The CMMI includes two representations, staged and continuous, due largely to the model's legacy. The CMMI model is founded on source models that employed either the staged representation (software engineering) or the continuous representation (systems engineering). Rather than risk alienating members from either engineering discipline, the authors of the CMMI decided to provide both representations.
Early adopters of the CMMI tend to favor the representation inherited from their legacy model. The CMMI's continuous representation has taken most software engineering groups out of their comfort zones. It's new to them, it's different from what they're used to, and therefore they perceive it as wrong/bad/evil. Besides, it has a level 0 and everybody knows that real models start at level 1!
Not too terribly long after completing the Intro to CMMI course, a process improvement consultant found herself in the midst of a battle between a Software Engineering Process Group (SEPG) and its process improvement sponsor. The SEPG was very much in favor of the continuous representation, because the members perceived it gave them more flexibility in implementing improvements as well as a more granular means of planning and tracking their progress. The sponsor, who wanted to use the tried-and-true staged representation, brought the consultant in for one day to arbitrate a peaceful resolution to this lingering conflict.
After spending a few hours with the SEPG to gain a better understanding of that perspective, the consultant met individually with the sponsor. They talked for an hour before lunch , and it was pretty obvious that the sponsor was adamant about using the staged representation. Based on the consultant's experience (as well as her personal comfort) with the CMM for Software, she tended to agree with the sponsor. Now all she had to do was figure out how to ease the SEPG into the "correct" way of thinking.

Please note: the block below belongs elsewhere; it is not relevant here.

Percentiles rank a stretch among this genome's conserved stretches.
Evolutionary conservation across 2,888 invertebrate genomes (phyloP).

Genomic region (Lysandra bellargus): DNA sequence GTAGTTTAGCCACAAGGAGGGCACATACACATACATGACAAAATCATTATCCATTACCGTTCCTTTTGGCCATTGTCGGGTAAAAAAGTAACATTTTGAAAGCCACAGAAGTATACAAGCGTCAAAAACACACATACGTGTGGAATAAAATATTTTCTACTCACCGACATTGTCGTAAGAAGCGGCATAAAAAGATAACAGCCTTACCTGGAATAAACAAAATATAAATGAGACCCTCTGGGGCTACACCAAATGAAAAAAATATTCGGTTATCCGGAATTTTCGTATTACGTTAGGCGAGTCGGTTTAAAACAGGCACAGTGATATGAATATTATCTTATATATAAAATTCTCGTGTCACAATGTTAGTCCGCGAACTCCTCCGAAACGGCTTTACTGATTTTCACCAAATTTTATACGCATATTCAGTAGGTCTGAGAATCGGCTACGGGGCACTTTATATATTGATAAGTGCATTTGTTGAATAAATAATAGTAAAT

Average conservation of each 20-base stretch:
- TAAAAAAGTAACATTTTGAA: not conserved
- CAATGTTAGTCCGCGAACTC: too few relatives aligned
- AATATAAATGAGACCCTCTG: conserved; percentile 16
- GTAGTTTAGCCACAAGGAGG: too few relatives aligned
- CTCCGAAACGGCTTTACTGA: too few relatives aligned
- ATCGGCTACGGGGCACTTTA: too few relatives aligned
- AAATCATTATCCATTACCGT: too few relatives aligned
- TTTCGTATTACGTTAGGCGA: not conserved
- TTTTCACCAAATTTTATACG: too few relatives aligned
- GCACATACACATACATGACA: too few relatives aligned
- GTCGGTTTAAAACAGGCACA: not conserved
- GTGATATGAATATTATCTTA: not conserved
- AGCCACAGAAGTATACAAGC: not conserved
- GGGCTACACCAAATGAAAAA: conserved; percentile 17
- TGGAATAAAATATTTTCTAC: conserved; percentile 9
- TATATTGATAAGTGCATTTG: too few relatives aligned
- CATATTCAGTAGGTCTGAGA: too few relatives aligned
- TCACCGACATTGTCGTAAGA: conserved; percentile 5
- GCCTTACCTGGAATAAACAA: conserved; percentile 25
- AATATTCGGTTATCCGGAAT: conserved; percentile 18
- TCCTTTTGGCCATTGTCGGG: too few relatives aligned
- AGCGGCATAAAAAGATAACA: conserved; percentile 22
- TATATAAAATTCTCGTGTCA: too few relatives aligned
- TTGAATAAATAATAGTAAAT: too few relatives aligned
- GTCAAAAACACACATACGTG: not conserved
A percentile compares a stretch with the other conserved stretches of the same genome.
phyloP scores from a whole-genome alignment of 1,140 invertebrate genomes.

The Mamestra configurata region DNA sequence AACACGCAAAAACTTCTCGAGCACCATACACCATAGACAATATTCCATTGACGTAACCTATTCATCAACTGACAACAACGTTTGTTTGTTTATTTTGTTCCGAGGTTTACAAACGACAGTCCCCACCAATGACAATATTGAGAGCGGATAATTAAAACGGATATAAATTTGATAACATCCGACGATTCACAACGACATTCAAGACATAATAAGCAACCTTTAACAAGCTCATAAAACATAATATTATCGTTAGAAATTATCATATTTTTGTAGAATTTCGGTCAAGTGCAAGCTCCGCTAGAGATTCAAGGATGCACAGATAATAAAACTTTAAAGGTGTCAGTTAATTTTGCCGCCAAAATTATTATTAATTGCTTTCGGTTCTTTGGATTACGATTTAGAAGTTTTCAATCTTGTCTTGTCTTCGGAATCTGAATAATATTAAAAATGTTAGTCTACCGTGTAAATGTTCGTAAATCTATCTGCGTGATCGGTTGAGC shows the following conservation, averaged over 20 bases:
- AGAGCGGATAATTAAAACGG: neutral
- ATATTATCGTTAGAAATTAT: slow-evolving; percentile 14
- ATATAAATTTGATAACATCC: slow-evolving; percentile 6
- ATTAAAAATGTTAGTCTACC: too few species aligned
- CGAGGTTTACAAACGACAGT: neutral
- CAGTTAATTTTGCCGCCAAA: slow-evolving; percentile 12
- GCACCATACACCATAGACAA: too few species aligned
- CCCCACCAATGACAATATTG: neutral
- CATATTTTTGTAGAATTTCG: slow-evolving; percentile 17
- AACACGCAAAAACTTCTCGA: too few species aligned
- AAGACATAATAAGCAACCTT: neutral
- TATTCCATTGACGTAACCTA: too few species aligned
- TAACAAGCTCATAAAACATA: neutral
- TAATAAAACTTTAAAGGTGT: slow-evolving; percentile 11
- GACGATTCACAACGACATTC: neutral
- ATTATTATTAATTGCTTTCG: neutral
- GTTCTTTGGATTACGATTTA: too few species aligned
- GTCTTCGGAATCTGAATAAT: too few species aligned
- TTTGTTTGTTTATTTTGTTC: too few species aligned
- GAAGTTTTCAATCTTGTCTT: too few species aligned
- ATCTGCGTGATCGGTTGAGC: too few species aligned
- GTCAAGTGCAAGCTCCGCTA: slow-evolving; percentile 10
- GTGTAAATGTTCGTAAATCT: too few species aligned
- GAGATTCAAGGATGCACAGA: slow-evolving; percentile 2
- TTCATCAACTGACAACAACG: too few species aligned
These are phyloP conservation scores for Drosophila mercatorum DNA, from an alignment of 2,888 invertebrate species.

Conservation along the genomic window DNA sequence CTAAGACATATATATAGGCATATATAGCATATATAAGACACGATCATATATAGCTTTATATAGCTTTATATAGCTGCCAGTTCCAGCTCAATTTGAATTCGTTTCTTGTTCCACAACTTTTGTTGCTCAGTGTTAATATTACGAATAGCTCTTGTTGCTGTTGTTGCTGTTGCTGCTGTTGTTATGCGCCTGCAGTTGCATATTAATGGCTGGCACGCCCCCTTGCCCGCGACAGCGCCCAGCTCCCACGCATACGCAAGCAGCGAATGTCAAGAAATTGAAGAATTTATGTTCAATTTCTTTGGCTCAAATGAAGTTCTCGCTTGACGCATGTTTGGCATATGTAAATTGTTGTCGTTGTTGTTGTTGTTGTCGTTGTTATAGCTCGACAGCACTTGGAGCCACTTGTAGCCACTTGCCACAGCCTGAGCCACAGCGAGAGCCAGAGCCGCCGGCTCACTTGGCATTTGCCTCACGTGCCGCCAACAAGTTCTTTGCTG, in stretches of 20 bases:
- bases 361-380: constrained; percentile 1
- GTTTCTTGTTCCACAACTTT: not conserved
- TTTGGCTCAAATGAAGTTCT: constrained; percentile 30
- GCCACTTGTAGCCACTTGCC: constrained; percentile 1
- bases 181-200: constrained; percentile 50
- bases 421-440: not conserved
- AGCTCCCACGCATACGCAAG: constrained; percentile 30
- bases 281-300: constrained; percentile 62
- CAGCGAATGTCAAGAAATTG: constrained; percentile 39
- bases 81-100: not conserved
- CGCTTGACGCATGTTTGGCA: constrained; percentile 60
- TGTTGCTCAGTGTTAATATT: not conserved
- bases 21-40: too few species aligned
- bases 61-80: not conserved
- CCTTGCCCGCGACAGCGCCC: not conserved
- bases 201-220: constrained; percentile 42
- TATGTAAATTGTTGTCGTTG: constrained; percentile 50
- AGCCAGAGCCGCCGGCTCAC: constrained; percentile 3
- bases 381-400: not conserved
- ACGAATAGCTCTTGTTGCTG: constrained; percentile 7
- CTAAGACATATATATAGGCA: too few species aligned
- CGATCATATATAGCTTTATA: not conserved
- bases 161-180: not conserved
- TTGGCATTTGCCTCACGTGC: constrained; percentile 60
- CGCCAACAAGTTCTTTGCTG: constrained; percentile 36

Over lunch, the sponsor was bragging about his daughter , gloating that she had achieved a 3.8 grade point average in her freshman year at an Ivy League school. "It's funny ," the consultant mused, "using a 'staged GPA representation' she would only be a 3." His jaw tightened as he pondered the remark. "It's worse than that," the sponsor finally admitted, "to date she has received nine A's and one C, so she'd only be a 2." The remainder of the lunchtime conversation focused on how to implement the continuous representation throughout the sponsor's organization!
What Is Software Quality?
Software Development Process Models
Fundamentals of Measurement Theory
Software Quality Metrics Overview
Applying the Seven Basic Quality Tools in Software Development
Defect Removal Effectiveness
The Rayleigh Model
Exponential Distribution and Reliability Growth Models
Quality Management Models
In-Process Metrics for Software Testing
Complexity Metrics and Models
Metrics and Lessons Learned for Object-Oriented Projects
Measuring and Analyzing Customer Satisfaction
Conducting In-Process Quality Assessments
Conducting Software Project Assessments
Dos and Donts of Software Process Improvement
Using Function Point Metrics to Measure Software Process Improvements
A Project Assessment Questionnaire